The Nichols-Belvin-Stokes House, a single-pen log farmhouse located on a knoll not far from Ellerbe Creek, dates to the early years of the nineteenth century. Characteristic of an early homestead are the large fieldstone and brick exterior end chimney, the steeply pitched gable roof, and the rear batten door. The interior contains a single room with original flooring, wide board paneling, a large vernacular Georgian-style mantel, and batten doors with HL hinges. An enclosed stairway leads to an attic where the uppermost sections of hewn log walls can be seen, and at least one original rafter is pegged in place.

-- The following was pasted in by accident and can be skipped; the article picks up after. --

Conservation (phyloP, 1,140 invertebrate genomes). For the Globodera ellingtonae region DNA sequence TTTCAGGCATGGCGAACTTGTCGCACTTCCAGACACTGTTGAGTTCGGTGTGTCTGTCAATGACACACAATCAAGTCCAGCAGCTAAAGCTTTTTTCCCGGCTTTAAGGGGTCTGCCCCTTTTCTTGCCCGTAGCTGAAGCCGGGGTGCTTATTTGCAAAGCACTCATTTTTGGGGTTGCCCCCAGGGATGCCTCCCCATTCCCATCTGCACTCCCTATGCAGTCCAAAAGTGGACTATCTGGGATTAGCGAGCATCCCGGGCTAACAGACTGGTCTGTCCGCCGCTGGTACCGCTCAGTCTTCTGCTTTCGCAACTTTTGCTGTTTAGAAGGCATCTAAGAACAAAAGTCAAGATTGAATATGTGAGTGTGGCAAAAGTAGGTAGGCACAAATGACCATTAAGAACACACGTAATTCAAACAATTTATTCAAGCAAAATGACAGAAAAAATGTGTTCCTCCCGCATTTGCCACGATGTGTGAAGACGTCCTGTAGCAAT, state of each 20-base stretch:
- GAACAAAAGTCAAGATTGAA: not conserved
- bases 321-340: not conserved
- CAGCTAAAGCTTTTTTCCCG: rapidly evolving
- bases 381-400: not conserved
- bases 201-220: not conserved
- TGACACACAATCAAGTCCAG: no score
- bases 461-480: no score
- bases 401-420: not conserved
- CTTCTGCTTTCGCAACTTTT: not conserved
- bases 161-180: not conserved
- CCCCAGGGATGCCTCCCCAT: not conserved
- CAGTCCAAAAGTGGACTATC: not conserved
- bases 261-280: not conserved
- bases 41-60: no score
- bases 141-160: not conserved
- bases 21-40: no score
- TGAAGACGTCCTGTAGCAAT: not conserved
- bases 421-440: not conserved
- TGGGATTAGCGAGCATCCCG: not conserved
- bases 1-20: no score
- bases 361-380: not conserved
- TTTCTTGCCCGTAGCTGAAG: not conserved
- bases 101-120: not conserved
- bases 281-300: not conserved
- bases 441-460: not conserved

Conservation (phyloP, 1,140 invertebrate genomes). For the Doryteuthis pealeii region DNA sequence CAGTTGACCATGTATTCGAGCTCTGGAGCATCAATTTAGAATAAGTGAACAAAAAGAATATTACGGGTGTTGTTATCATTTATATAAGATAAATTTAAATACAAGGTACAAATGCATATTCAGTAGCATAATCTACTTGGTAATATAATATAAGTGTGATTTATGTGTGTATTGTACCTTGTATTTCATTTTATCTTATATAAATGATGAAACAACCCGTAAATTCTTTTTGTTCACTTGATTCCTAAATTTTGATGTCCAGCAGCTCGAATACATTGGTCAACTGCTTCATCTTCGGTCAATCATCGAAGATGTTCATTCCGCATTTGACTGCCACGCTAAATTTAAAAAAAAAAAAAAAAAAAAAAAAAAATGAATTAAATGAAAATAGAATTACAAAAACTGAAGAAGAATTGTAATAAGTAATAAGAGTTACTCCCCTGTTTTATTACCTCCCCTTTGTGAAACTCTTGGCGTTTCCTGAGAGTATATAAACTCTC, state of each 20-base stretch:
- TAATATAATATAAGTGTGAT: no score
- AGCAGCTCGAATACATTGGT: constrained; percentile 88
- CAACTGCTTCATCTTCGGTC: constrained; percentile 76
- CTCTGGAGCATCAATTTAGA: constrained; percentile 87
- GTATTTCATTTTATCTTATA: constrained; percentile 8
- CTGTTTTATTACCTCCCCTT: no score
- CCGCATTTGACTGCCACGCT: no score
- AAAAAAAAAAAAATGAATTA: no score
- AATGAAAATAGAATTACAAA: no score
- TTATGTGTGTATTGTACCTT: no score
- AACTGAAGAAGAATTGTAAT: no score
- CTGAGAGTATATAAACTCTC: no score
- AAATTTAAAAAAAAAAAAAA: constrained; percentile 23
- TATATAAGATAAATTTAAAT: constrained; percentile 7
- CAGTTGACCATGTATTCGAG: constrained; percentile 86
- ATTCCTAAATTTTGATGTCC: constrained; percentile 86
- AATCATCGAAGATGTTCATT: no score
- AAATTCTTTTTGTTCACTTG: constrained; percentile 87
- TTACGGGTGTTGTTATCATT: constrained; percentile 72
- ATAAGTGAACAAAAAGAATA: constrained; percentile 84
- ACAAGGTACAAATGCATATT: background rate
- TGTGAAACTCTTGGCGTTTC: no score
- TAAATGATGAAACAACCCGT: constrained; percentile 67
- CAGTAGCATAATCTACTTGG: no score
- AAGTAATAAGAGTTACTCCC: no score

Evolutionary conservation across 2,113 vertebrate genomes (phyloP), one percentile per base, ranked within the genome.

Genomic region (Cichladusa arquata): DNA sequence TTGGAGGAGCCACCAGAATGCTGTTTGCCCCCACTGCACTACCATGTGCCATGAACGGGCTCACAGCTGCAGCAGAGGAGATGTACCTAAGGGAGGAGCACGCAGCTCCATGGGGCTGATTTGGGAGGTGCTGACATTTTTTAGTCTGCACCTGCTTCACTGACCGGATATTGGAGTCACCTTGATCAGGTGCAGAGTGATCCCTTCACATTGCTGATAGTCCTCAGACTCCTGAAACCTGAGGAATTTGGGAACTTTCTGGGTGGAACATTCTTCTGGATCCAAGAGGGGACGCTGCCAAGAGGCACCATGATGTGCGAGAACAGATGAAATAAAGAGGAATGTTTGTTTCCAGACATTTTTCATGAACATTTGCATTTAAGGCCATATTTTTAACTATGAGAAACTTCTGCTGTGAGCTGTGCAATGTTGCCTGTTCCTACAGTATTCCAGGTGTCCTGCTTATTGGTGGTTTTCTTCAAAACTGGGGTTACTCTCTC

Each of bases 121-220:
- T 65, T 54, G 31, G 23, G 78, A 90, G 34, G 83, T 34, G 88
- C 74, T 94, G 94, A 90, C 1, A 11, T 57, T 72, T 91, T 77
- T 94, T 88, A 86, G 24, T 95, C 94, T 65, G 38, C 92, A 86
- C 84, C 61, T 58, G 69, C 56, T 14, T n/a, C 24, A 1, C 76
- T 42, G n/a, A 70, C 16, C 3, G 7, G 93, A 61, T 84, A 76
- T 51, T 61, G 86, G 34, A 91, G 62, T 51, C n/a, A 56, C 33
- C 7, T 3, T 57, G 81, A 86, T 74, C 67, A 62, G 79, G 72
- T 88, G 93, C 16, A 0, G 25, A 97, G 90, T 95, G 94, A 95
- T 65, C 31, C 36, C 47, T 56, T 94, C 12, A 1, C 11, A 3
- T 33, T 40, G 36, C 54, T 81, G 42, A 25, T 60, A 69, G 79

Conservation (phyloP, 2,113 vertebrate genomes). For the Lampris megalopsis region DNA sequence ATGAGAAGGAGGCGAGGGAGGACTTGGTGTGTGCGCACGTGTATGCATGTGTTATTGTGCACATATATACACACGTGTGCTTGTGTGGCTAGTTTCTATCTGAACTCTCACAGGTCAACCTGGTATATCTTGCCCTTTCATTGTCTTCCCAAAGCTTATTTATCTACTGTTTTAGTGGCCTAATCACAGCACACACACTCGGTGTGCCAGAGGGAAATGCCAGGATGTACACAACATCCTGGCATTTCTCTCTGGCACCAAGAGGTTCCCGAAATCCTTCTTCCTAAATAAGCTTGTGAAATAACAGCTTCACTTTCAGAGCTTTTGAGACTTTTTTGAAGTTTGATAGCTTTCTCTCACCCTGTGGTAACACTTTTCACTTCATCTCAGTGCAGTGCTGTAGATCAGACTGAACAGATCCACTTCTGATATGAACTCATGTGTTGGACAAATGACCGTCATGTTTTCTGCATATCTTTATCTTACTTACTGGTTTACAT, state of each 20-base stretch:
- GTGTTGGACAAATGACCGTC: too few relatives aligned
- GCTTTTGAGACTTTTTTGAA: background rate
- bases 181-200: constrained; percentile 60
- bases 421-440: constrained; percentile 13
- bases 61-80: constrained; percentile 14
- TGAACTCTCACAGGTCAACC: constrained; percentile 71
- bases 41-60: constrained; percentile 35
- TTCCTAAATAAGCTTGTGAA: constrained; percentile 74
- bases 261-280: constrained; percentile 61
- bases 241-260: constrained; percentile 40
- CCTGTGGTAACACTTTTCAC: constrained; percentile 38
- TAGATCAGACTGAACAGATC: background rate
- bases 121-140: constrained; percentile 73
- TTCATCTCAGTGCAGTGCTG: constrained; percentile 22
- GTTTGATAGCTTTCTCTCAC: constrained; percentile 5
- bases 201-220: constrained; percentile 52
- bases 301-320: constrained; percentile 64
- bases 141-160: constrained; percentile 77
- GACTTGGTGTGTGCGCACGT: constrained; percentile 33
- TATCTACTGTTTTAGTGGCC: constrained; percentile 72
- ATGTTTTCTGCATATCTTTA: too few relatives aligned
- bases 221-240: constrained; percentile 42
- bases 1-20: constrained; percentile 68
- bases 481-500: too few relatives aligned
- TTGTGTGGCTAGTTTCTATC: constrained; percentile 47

Roy L. (Royal) and Sally Stokes, bought the house and 69 acres from the O. W. “Iron” Belvin estate in 1946. Their deed refers to the property as the “Nichols Place” but provides no further identification of that prior owner. During the early twentieth century, the farmhouse was covered with German siding and a metal roof, and around 1930, a one-story frame ell was added to the rear of the structure. The ell contains a long rectangular room with an oversized vernacular Victorian mantel that may have been salvaged from another house or assembled from available parts. The farmhouse currently serves as the tack room for Stokes Stables. A large trailer has been joined to its front facade to provide additional space for horse supplies.
Durham County Deed Book 160, page 66